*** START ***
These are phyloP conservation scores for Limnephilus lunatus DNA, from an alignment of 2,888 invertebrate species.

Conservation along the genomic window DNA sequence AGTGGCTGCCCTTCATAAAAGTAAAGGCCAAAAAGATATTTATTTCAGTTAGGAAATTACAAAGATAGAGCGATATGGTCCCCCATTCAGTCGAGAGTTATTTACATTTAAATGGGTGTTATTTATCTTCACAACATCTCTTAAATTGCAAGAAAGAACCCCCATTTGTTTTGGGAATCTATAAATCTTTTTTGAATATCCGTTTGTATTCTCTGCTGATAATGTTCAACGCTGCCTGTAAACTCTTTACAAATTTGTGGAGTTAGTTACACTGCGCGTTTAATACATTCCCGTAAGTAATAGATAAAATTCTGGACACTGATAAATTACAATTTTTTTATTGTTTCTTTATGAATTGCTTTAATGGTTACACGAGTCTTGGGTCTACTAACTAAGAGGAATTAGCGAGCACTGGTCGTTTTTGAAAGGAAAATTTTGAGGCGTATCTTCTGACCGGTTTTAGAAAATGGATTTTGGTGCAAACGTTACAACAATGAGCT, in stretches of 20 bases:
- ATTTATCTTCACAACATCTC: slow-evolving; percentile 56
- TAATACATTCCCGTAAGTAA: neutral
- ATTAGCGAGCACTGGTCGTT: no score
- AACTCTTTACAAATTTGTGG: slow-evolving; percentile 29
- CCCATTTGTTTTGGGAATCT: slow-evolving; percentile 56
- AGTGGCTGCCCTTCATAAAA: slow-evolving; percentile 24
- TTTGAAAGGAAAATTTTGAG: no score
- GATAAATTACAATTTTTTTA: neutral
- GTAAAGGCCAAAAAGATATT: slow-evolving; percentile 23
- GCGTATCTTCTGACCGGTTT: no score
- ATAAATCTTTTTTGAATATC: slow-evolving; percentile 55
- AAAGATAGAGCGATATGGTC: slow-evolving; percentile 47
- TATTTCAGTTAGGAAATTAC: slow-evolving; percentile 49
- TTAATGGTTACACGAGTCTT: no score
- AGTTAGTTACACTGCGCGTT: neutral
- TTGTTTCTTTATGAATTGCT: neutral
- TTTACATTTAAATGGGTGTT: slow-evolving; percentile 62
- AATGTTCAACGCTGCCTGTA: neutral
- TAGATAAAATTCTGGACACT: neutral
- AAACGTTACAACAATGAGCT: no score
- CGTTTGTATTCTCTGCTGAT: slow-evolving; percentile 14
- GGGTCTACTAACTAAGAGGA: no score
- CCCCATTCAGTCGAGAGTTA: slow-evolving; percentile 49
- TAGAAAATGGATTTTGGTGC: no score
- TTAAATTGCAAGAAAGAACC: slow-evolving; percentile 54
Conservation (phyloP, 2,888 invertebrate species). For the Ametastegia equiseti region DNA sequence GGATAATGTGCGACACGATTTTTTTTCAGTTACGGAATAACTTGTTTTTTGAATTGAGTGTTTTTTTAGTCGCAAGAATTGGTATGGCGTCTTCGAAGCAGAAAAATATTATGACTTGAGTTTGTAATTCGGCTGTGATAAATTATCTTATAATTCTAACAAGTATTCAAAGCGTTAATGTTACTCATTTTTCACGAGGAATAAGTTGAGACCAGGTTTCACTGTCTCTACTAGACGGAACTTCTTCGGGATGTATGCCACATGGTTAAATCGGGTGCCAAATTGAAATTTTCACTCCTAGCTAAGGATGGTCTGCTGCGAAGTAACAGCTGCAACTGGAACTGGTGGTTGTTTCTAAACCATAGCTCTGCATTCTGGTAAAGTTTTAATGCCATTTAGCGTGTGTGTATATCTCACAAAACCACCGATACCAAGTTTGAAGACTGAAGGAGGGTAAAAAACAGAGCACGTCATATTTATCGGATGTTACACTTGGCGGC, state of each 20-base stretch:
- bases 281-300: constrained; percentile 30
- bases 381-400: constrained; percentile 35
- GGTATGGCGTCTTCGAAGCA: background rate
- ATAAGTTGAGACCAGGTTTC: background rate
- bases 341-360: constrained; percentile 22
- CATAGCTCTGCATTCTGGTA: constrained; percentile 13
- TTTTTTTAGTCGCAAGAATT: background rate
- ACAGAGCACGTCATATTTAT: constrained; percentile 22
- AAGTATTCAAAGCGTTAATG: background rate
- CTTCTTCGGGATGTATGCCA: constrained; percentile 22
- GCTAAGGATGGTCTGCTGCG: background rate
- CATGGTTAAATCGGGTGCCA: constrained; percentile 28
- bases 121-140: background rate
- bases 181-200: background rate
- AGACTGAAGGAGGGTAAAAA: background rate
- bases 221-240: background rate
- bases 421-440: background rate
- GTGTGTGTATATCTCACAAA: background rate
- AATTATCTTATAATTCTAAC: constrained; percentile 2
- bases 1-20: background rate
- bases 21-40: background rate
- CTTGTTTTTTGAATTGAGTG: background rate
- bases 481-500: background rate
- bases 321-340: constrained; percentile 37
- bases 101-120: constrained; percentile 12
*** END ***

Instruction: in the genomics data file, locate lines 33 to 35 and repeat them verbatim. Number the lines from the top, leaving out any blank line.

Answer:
- bases 341-360: constrained; percentile 22
- CATAGCTCTGCATTCTGGTA: constrained; percentile 13
- TTTTTTTAGTCGCAAGAATT: background rate